June 17, 2009

The Defense Business Board task group created to review the National Security Personnel System (NSPS) will hold public meetings next week at the Hyatt-Arlington in Arlington, Virginia. The group will invite experts who have testified before Congress on the NSPS to the first event and will listen to select members of the public for additional information about previously submitted written comments at the second. The public can attend and provide comments until June 26, but those received after June 18 (that's tomorrow!) may not arrive in time for consideration.

Data Upgrades for Old Warbirds

June 17, 2009

The U.S. Air Force's venerable fleet of B-52 Stratofortress bombers is joining the network-centric force. They are being outfitted with the Combat Network Communications Technology (CONECT) system, which will provide the aircraft with enhanced situational awareness and mission flexibility. The CONECT modification involves the installation of a digital communications infrastructure into the B-52 that enables the aircraft to link to the Air Force's digital communications network and contact command and control centers, ground forces and other platforms. The first aircraft to receive the equipment is undergoing fight tests. All 76 aircraft in the fleet will receive CONECT after the flight test program is complete.

Green UAVs Quietly Fly Forward

April 27, 2009

Ion Tiger, an unmanned aerial vehicle (UAV) research program at the Naval Research Laboratory, is merging UAV technology and fuel cell systems that are more efficient and reduce noise. An Office of Naval Research-sponsored program, the Ion Tiger UAV tests a hydrogen-powered fuel cell design that has more endurance in flight distance and payload weight than battery-powered designs. The UAV also features a low heat signature and no emissions. Still in the testing phases, the aircraft's flight trial this spring is expected to deliver results that exceed the duration of previous flights sevenfold: 24 hours with a five-pound payload.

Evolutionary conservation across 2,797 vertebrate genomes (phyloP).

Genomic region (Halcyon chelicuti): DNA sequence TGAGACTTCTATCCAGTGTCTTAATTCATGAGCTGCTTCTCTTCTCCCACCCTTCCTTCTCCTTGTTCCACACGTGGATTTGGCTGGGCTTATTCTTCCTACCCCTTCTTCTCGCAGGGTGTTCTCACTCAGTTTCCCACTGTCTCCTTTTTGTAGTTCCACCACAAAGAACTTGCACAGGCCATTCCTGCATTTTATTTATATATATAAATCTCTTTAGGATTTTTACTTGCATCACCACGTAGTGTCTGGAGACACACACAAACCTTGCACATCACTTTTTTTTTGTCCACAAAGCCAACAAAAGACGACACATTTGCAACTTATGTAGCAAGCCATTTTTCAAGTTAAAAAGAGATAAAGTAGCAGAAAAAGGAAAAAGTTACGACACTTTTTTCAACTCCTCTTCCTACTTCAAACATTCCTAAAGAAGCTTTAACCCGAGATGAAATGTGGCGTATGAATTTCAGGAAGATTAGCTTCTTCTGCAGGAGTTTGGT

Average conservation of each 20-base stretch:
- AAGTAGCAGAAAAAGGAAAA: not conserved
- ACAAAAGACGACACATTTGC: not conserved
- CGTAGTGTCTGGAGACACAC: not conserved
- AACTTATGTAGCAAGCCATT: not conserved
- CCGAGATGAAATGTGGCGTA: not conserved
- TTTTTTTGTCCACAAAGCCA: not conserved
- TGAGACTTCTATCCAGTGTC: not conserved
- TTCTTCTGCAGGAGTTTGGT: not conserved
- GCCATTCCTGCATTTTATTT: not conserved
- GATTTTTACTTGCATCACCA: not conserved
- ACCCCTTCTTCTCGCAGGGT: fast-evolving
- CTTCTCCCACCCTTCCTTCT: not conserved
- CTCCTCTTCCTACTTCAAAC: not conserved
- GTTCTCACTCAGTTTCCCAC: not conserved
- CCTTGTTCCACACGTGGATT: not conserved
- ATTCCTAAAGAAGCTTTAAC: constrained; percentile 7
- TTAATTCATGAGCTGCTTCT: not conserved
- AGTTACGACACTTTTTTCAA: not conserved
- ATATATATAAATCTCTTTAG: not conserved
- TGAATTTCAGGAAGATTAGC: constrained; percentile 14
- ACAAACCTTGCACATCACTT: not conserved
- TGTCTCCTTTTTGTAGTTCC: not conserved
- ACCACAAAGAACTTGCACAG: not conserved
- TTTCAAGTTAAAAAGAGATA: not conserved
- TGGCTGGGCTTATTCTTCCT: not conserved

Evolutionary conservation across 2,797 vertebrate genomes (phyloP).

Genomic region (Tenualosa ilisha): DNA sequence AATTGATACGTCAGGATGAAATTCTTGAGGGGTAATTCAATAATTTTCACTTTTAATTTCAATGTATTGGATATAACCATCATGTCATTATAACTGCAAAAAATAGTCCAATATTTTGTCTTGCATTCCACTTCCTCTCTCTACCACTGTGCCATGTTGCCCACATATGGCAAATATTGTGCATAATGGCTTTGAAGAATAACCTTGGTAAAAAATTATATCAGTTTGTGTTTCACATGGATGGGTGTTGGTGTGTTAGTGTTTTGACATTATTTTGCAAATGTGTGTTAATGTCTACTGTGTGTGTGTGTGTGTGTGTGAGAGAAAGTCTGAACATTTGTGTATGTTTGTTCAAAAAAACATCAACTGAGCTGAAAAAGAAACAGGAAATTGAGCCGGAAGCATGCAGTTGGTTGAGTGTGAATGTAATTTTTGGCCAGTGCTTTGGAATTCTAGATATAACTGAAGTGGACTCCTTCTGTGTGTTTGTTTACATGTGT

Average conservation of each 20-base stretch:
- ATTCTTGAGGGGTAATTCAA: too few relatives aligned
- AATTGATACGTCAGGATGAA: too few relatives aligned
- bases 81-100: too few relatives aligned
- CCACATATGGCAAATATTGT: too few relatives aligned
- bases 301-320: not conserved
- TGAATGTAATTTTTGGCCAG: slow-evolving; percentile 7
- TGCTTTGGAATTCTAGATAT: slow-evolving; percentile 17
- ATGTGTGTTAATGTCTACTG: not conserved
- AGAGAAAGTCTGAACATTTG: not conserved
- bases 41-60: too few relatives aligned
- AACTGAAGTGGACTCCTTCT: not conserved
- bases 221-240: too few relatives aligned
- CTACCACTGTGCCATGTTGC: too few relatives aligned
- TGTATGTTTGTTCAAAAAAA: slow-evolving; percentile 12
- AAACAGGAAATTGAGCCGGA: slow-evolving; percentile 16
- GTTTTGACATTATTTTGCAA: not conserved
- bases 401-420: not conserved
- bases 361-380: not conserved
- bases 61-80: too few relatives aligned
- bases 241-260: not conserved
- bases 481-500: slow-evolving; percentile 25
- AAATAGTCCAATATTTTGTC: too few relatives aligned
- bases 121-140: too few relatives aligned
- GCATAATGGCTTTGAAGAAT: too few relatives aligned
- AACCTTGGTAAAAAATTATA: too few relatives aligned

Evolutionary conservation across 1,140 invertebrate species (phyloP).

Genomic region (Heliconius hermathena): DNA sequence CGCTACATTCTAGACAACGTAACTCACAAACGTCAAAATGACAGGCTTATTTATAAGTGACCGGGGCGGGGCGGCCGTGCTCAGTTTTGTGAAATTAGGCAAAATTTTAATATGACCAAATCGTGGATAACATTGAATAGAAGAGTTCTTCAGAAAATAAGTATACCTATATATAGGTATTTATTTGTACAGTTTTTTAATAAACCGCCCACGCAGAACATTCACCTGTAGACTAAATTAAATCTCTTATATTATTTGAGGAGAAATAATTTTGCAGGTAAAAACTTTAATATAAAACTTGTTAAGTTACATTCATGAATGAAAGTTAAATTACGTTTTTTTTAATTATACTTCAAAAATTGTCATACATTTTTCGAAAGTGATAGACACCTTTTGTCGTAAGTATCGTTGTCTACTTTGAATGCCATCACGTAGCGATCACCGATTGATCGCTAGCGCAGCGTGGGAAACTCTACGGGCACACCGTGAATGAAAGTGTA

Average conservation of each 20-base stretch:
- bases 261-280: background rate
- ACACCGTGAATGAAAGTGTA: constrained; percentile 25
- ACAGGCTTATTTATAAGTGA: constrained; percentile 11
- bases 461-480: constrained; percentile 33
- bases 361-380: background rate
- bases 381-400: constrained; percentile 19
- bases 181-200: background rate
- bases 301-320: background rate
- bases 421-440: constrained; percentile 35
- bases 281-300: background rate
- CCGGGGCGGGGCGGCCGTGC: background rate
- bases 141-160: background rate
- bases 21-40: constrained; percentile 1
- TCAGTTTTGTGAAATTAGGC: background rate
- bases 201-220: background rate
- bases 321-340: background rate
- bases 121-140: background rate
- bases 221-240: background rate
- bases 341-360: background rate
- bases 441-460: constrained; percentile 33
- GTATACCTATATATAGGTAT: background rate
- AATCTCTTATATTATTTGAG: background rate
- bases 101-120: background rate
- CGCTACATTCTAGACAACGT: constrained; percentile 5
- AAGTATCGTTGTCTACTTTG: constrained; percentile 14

Small Business to Receive Big Boost

April 24, 2009

The U.S. Air Force is redoubling its efforts to reach out to small businesses. David Van Buren, principal deputy assistant secretary of the Air Force for acquisition, and Ronald Poussard, director of the service's small business programs, explain that this effort seeks to remove the "check-the-box" mentality often associated with small business outreach. Innovation, agility, responsiveness and efficiency are some of the attributes small companies offer, but Van Buren also says, "We don't have enough competition now. Growing these innovative small businesses will help us rectify that by increasing the industrial base." The service plans to enhance its relationship with small businesses by helping them move into the more mature states of development and production.

Airborne Robot Command and Control

April 21, 2009

The Boeing Company and the Australian government demonstrated the ability to simultaneously command and control three robot aircraft from an airborne command platform. The demonstration featured three ScanEagle unmanned aircraft systems (UAS) controlled from a Royal Australian Air Force Wedgetail 737 airborne early warning and control aircraft. Operating 120 miles from the Wedgetail, the ScanEagles were assigned tasks such as area search, reconnaissance, point surveillance and targeting. The aircraft demonstrated extended sensing; persistent intelligence, surveillance and reconnaissance; and the transmission of real-time video imagery of ground targets.